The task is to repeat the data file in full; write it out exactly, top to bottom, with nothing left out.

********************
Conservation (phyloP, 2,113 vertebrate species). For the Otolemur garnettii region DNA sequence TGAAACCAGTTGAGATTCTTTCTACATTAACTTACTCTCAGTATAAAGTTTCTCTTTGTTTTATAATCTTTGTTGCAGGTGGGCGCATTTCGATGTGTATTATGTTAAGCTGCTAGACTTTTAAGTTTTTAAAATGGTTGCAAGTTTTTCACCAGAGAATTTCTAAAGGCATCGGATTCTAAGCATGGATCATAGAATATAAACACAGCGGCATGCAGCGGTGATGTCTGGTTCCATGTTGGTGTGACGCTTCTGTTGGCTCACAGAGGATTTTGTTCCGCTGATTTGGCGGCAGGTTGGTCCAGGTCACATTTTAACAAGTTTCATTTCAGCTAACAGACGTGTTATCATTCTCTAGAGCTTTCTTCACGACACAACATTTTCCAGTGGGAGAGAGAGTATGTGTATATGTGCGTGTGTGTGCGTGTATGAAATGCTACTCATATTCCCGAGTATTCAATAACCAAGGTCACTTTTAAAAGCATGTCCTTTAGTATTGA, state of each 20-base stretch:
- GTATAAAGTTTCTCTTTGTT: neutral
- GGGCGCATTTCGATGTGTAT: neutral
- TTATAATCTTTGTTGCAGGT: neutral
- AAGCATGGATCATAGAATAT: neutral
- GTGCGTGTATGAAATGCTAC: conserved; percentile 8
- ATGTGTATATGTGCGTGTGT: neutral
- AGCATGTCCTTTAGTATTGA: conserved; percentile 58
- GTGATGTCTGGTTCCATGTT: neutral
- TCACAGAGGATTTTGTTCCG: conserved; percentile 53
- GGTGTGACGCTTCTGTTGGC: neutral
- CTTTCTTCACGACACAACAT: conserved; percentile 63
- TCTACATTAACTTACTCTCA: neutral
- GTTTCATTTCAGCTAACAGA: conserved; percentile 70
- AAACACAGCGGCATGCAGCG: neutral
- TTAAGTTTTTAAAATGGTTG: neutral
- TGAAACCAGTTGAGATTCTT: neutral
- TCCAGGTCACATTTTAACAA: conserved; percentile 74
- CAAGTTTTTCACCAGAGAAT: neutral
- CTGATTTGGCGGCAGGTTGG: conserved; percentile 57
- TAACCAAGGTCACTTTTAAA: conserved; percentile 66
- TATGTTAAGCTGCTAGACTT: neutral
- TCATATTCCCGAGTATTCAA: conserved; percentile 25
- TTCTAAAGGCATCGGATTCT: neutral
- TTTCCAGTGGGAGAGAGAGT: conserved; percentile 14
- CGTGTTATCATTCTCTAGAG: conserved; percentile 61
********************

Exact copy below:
Conservation (phyloP, 2,113 vertebrate species). For the Otolemur garnettii region DNA sequence TGAAACCAGTTGAGATTCTTTCTACATTAACTTACTCTCAGTATAAAGTTTCTCTTTGTTTTATAATCTTTGTTGCAGGTGGGCGCATTTCGATGTGTATTATGTTAAGCTGCTAGACTTTTAAGTTTTTAAAATGGTTGCAAGTTTTTCACCAGAGAATTTCTAAAGGCATCGGATTCTAAGCATGGATCATAGAATATAAACACAGCGGCATGCAGCGGTGATGTCTGGTTCCATGTTGGTGTGACGCTTCTGTTGGCTCACAGAGGATTTTGTTCCGCTGATTTGGCGGCAGGTTGGTCCAGGTCACATTTTAACAAGTTTCATTTCAGCTAACAGACGTGTTATCATTCTCTAGAGCTTTCTTCACGACACAACATTTTCCAGTGGGAGAGAGAGTATGTGTATATGTGCGTGTGTGTGCGTGTATGAAATGCTACTCATATTCCCGAGTATTCAATAACCAAGGTCACTTTTAAAAGCATGTCCTTTAGTATTGA, state of each 20-base stretch:
- GTATAAAGTTTCTCTTTGTT: neutral
- GGGCGCATTTCGATGTGTAT: neutral
- TTATAATCTTTGTTGCAGGT: neutral
- AAGCATGGATCATAGAATAT: neutral
- GTGCGTGTATGAAATGCTAC: conserved; percentile 8
- ATGTGTATATGTGCGTGTGT: neutral
- AGCATGTCCTTTAGTATTGA: conserved; percentile 58
- GTGATGTCTGGTTCCATGTT: neutral
- TCACAGAGGATTTTGTTCCG: conserved; percentile 53
- GGTGTGACGCTTCTGTTGGC: neutral
- CTTTCTTCACGACACAACAT: conserved; percentile 63
- TCTACATTAACTTACTCTCA: neutral
- GTTTCATTTCAGCTAACAGA: conserved; percentile 70
- AAACACAGCGGCATGCAGCG: neutral
- TTAAGTTTTTAAAATGGTTG: neutral
- TGAAACCAGTTGAGATTCTT: neutral
- TCCAGGTCACATTTTAACAA: conserved; percentile 74
- CAAGTTTTTCACCAGAGAAT: neutral
- CTGATTTGGCGGCAGGTTGG: conserved; percentile 57
- TAACCAAGGTCACTTTTAAA: conserved; percentile 66
- TATGTTAAGCTGCTAGACTT: neutral
- TCATATTCCCGAGTATTCAA: conserved; percentile 25
- TTCTAAAGGCATCGGATTCT: neutral
- TTTCCAGTGGGAGAGAGAGT: conserved; percentile 14
- CGTGTTATCATTCTCTAGAG: conserved; percentile 61